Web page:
The SCC concluded that given the intrinsic private nature of texting wherein individuals specifically choose the recipient of their texts and are more inclined to discuss personal matters, it is reasonable to expect these private interactions to remain private.

    iii. Control over Text Messages

    Finally, and most importantly, the SCC analyzed the notion of control over text messages once they are sent. Both the prosecution and the dissenting judges believed that once control over a message is lost — when it is received by another party capable of disclosing it — the reasonable expectation of privacy of the message is also lost. The majority of the SCC disagreed and stated that the risk that the contents of a text message can be disclosed does not negate a reasonable expectation of privacy in such an electronic conversation. In essence, a person does not lose control over the information simply because another person possesses it or can access it. The SCC made a comparison to its previous decision in R. v. Cole1, where it ruled that an employee maintained a reasonable expectation of privacy in the subject matter contained on his work-issued laptop, over which he did not have exclusive control.

    The dissenting judges believed that control is a crucial contextual factor and, accordingly, the accused's lack of control over the accomplice's phone was fatal to his reasonable expectation of privacy in the text messages. In response, the majority determined that by choosing to send a text message by way of a private medium to a designated person, the sender has sufficient control over the electronic conversation and moreover, control is merely one factor to consider.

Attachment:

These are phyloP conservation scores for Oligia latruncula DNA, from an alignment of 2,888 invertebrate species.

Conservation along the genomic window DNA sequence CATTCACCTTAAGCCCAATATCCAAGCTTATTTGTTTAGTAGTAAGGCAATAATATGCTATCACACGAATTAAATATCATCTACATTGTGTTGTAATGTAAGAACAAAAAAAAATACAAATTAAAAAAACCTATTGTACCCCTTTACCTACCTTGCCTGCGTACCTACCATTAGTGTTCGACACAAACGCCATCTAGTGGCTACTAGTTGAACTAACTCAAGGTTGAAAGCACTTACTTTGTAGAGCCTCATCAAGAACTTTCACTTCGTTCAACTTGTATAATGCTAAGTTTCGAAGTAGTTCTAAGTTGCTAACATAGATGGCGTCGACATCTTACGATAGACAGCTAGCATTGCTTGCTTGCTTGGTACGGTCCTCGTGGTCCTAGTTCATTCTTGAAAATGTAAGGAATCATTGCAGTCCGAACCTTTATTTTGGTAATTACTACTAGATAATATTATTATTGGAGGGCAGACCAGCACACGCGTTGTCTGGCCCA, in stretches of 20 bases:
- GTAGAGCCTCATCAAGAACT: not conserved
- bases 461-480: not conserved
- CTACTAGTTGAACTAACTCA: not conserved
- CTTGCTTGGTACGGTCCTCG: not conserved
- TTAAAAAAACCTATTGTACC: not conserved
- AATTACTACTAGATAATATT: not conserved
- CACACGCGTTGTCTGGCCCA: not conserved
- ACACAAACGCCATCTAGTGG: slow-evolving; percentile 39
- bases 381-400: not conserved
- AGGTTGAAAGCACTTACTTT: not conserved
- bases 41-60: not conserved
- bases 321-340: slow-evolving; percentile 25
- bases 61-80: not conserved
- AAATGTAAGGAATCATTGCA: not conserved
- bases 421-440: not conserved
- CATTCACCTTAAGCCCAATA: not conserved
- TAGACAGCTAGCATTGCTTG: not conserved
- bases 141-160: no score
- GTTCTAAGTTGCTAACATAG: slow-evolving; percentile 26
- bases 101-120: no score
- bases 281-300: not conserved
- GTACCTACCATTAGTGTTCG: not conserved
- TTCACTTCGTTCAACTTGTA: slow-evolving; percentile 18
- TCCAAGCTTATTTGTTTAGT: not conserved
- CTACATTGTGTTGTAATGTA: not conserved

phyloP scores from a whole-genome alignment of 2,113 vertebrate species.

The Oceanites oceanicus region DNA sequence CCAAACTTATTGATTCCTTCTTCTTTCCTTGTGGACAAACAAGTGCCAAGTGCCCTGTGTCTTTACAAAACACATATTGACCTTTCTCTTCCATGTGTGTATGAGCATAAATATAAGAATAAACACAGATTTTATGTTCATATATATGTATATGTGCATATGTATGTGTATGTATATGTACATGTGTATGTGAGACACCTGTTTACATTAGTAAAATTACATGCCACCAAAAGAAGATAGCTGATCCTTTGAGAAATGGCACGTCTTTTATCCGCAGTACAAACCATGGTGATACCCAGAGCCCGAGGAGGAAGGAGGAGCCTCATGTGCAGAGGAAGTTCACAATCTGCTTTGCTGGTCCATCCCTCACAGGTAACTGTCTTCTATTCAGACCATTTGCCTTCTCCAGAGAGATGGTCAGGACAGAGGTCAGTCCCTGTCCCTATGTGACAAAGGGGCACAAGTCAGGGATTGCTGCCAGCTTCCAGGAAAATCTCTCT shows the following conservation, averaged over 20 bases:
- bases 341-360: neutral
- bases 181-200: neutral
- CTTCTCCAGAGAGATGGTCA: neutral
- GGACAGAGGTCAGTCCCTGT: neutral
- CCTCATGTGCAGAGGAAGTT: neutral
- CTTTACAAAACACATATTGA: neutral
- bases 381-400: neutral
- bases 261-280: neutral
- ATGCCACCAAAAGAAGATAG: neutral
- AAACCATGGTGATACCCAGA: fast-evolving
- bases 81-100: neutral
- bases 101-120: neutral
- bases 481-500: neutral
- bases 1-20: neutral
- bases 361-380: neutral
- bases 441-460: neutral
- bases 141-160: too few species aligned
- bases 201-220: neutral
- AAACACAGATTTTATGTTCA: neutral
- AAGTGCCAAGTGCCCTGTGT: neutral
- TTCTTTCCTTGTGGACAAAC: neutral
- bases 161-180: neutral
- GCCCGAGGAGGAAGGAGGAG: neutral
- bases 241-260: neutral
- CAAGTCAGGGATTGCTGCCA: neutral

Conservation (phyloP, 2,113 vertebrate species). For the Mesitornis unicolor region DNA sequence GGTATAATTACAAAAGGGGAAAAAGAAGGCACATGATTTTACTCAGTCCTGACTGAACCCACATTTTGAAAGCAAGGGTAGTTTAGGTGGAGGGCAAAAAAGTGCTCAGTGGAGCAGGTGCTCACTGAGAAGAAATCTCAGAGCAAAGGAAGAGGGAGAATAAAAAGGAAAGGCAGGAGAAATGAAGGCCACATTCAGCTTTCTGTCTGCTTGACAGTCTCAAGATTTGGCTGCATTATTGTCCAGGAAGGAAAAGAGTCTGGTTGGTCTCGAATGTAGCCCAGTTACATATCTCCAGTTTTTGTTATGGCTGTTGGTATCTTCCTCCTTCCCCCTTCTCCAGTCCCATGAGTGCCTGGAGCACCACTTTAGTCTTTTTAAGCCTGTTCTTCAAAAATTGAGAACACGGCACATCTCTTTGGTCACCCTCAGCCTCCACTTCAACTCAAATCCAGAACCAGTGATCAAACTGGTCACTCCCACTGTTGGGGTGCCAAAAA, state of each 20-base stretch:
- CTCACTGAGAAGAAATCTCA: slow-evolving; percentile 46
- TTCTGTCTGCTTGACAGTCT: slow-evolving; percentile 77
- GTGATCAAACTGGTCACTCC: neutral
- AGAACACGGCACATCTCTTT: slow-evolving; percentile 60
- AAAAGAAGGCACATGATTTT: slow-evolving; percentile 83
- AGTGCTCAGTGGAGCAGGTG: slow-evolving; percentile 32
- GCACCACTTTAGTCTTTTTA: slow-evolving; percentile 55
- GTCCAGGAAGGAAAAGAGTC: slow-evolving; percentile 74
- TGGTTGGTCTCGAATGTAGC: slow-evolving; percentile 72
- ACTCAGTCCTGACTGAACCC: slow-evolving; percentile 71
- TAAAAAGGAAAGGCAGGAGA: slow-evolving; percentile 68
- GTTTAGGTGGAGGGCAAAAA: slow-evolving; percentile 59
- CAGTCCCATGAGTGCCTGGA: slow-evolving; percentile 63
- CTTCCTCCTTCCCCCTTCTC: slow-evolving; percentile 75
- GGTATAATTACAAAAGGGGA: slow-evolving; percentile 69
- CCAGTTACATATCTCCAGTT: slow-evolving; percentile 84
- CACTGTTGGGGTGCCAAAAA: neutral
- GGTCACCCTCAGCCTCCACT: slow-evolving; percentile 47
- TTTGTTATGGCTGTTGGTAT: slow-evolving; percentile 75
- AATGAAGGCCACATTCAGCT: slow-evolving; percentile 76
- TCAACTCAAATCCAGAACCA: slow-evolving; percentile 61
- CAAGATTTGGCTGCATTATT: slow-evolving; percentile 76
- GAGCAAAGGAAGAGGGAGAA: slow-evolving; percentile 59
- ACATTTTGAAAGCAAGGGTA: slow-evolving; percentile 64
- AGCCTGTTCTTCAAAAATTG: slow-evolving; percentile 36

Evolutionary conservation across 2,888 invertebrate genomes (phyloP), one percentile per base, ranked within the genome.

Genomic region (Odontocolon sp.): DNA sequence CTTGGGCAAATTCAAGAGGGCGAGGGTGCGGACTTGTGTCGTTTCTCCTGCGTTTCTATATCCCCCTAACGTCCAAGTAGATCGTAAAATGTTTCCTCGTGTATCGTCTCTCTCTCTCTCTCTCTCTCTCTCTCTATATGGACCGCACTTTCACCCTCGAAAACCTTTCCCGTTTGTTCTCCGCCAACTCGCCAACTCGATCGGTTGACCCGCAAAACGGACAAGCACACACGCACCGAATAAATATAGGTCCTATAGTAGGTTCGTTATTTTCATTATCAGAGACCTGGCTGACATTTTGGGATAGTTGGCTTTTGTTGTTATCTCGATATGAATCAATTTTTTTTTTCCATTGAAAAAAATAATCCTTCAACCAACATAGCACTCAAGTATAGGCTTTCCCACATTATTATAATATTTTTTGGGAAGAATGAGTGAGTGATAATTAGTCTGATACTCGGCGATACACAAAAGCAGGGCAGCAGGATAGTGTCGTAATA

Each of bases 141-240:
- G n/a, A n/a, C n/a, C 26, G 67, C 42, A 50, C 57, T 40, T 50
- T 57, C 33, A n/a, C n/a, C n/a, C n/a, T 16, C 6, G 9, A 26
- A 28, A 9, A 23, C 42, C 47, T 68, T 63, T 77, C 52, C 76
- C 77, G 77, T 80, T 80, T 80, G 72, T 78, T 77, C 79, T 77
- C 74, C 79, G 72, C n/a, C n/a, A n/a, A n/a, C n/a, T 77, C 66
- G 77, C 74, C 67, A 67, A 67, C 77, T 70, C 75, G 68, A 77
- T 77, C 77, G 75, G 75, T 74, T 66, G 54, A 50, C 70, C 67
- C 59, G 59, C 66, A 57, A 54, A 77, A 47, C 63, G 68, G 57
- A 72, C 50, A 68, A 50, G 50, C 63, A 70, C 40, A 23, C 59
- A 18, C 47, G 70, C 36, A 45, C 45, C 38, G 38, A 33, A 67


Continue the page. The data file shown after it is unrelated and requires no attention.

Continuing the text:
Implications

    This case comes with potentially important implications. The dissenting opinion highlighted concerns that the majority's approach expands too broadly the scope of those who can bring a section 8 Charter challenge to police search and seizures, which may result in an overburdened criminal justice system. The SCC, however, firmly stated that the protection of privacy in electronic conversations "should not be lightly denied".

    It is important to highlight that the SCC did not determine that all text message conversations are protected from police searches. Rather, it concluded that an individual who sends text messages has a reasonable expectation of privacy in the contents of that electronic conversation and therefore the individual has the necessary standing to challenge the validity of a police seizure of those text messages, which are ultimately obtained from another person's phone. Moreover, where the police obtains a valid warrant to either intercept a text message in transit or search an individual's phone, the use of the text messages as evidence will be acceptable. The SCC also noted that the case and its findings did not concern messages posted to social media feeds, conversations occurring in crowded online chatrooms or comments posted on message boards.

    In this ruling, the SCC adopted an approach that safeguards privacy even within the increasingly electronic world in which Canadians interact. The ruling is likely to have broad implications for privacy interests and can potentially be applied to other forms of digital communication such as e-mails, instant messages and direct messages on social media, as they all essentially have the same form and function as text messages. Messages that are encrypted or are password protected will favour a greater expectation of privacy and Canadians now have the right to expect their text messages will be private.

    It should be noted that the SCC followed the same reasoning in another case, R. v. Jones , 2017 SCC 60, which was released the same day and also concerned the seizure of text messages by the police.